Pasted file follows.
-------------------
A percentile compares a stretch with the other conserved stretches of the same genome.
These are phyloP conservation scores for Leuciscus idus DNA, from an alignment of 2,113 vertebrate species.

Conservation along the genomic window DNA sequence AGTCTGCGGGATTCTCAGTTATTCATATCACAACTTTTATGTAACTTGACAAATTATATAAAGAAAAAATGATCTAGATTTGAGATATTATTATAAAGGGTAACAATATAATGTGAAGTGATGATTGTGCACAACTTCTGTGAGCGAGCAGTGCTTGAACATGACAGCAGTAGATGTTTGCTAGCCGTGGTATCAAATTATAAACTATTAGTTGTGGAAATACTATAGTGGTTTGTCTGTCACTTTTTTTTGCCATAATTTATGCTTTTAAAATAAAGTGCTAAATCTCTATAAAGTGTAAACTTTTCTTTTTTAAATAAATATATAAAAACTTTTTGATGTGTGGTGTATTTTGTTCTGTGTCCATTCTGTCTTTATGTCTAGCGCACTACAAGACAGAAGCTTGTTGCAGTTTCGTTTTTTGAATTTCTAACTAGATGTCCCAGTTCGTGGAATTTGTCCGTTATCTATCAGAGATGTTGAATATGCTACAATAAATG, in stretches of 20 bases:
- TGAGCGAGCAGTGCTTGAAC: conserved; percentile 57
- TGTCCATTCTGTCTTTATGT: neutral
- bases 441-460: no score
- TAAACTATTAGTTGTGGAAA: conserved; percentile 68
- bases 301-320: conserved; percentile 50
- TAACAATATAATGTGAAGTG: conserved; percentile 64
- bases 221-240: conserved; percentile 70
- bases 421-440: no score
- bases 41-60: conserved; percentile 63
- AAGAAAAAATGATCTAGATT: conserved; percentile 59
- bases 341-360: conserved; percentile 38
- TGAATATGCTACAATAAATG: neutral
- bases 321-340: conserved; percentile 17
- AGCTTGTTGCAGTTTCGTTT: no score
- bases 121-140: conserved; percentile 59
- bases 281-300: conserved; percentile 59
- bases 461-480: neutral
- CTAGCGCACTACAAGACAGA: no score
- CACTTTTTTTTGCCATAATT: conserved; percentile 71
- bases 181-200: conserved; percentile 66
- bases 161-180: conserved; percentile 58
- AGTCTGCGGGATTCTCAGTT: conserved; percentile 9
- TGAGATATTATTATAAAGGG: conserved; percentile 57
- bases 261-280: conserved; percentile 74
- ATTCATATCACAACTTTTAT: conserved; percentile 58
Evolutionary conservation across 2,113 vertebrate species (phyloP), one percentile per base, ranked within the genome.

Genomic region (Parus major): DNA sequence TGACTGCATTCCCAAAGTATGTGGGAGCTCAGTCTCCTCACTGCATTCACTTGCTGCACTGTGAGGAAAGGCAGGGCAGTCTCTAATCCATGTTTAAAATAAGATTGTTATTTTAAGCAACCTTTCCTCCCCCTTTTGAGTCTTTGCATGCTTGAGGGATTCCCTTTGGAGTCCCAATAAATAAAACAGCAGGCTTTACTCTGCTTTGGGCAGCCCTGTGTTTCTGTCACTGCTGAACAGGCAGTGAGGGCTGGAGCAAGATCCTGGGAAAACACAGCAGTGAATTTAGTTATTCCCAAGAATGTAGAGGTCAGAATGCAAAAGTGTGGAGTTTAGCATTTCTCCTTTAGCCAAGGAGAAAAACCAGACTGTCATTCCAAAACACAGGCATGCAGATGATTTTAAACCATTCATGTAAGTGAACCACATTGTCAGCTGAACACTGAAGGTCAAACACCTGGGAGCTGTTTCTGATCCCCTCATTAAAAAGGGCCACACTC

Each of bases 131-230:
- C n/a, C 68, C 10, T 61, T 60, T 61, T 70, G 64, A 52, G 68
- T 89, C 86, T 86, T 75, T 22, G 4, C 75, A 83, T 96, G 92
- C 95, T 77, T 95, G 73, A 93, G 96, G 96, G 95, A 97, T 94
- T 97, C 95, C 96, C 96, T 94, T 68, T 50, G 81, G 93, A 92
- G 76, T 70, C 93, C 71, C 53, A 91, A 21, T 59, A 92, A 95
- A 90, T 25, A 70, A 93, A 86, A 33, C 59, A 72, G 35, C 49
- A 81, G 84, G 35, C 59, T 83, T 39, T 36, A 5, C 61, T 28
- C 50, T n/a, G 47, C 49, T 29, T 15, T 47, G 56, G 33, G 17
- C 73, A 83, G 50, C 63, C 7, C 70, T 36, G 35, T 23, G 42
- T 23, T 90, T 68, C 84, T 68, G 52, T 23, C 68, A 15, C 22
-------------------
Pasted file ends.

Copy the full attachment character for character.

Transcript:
A percentile compares a stretch with the other conserved stretches of the same genome.
These are phyloP conservation scores for Leuciscus idus DNA, from an alignment of 2,113 vertebrate species.

Conservation along the genomic window DNA sequence AGTCTGCGGGATTCTCAGTTATTCATATCACAACTTTTATGTAACTTGACAAATTATATAAAGAAAAAATGATCTAGATTTGAGATATTATTATAAAGGGTAACAATATAATGTGAAGTGATGATTGTGCACAACTTCTGTGAGCGAGCAGTGCTTGAACATGACAGCAGTAGATGTTTGCTAGCCGTGGTATCAAATTATAAACTATTAGTTGTGGAAATACTATAGTGGTTTGTCTGTCACTTTTTTTTGCCATAATTTATGCTTTTAAAATAAAGTGCTAAATCTCTATAAAGTGTAAACTTTTCTTTTTTAAATAAATATATAAAAACTTTTTGATGTGTGGTGTATTTTGTTCTGTGTCCATTCTGTCTTTATGTCTAGCGCACTACAAGACAGAAGCTTGTTGCAGTTTCGTTTTTTGAATTTCTAACTAGATGTCCCAGTTCGTGGAATTTGTCCGTTATCTATCAGAGATGTTGAATATGCTACAATAAATG, in stretches of 20 bases:
- TGAGCGAGCAGTGCTTGAAC: conserved; percentile 57
- TGTCCATTCTGTCTTTATGT: neutral
- bases 441-460: no score
- TAAACTATTAGTTGTGGAAA: conserved; percentile 68
- bases 301-320: conserved; percentile 50
- TAACAATATAATGTGAAGTG: conserved; percentile 64
- bases 221-240: conserved; percentile 70
- bases 421-440: no score
- bases 41-60: conserved; percentile 63
- AAGAAAAAATGATCTAGATT: conserved; percentile 59
- bases 341-360: conserved; percentile 38
- TGAATATGCTACAATAAATG: neutral
- bases 321-340: conserved; percentile 17
- AGCTTGTTGCAGTTTCGTTT: no score
- bases 121-140: conserved; percentile 59
- bases 281-300: conserved; percentile 59
- bases 461-480: neutral
- CTAGCGCACTACAAGACAGA: no score
- CACTTTTTTTTGCCATAATT: conserved; percentile 71
- bases 181-200: conserved; percentile 66
- bases 161-180: conserved; percentile 58
- AGTCTGCGGGATTCTCAGTT: conserved; percentile 9
- TGAGATATTATTATAAAGGG: conserved; percentile 57
- bases 261-280: conserved; percentile 74
- ATTCATATCACAACTTTTAT: conserved; percentile 58
Evolutionary conservation across 2,113 vertebrate species (phyloP), one percentile per base, ranked within the genome.

Genomic region (Parus major): DNA sequence TGACTGCATTCCCAAAGTATGTGGGAGCTCAGTCTCCTCACTGCATTCACTTGCTGCACTGTGAGGAAAGGCAGGGCAGTCTCTAATCCATGTTTAAAATAAGATTGTTATTTTAAGCAACCTTTCCTCCCCCTTTTGAGTCTTTGCATGCTTGAGGGATTCCCTTTGGAGTCCCAATAAATAAAACAGCAGGCTTTACTCTGCTTTGGGCAGCCCTGTGTTTCTGTCACTGCTGAACAGGCAGTGAGGGCTGGAGCAAGATCCTGGGAAAACACAGCAGTGAATTTAGTTATTCCCAAGAATGTAGAGGTCAGAATGCAAAAGTGTGGAGTTTAGCATTTCTCCTTTAGCCAAGGAGAAAAACCAGACTGTCATTCCAAAACACAGGCATGCAGATGATTTTAAACCATTCATGTAAGTGAACCACATTGTCAGCTGAACACTGAAGGTCAAACACCTGGGAGCTGTTTCTGATCCCCTCATTAAAAAGGGCCACACTC

Each of bases 131-230:
- C n/a, C 68, C 10, T 61, T 60, T 61, T 70, G 64, A 52, G 68
- T 89, C 86, T 86, T 75, T 22, G 4, C 75, A 83, T 96, G 92
- C 95, T 77, T 95, G 73, A 93, G 96, G 96, G 95, A 97, T 94
- T 97, C 95, C 96, C 96, T 94, T 68, T 50, G 81, G 93, A 92
- G 76, T 70, C 93, C 71, C 53, A 91, A 21, T 59, A 92, A 95
- A 90, T 25, A 70, A 93, A 86, A 33, C 59, A 72, G 35, C 49
- A 81, G 84, G 35, C 59, T 83, T 39, T 36, A 5, C 61, T 28
- C 50, T n/a, G 47, C 49, T 29, T 15, T 47, G 56, G 33, G 17
- C 73, A 83, G 50, C 63, C 7, C 70, T 36, G 35, T 23, G 42
- T 23, T 90, T 68, C 84, T 68, G 52, T 23, C 68, A 15, C 22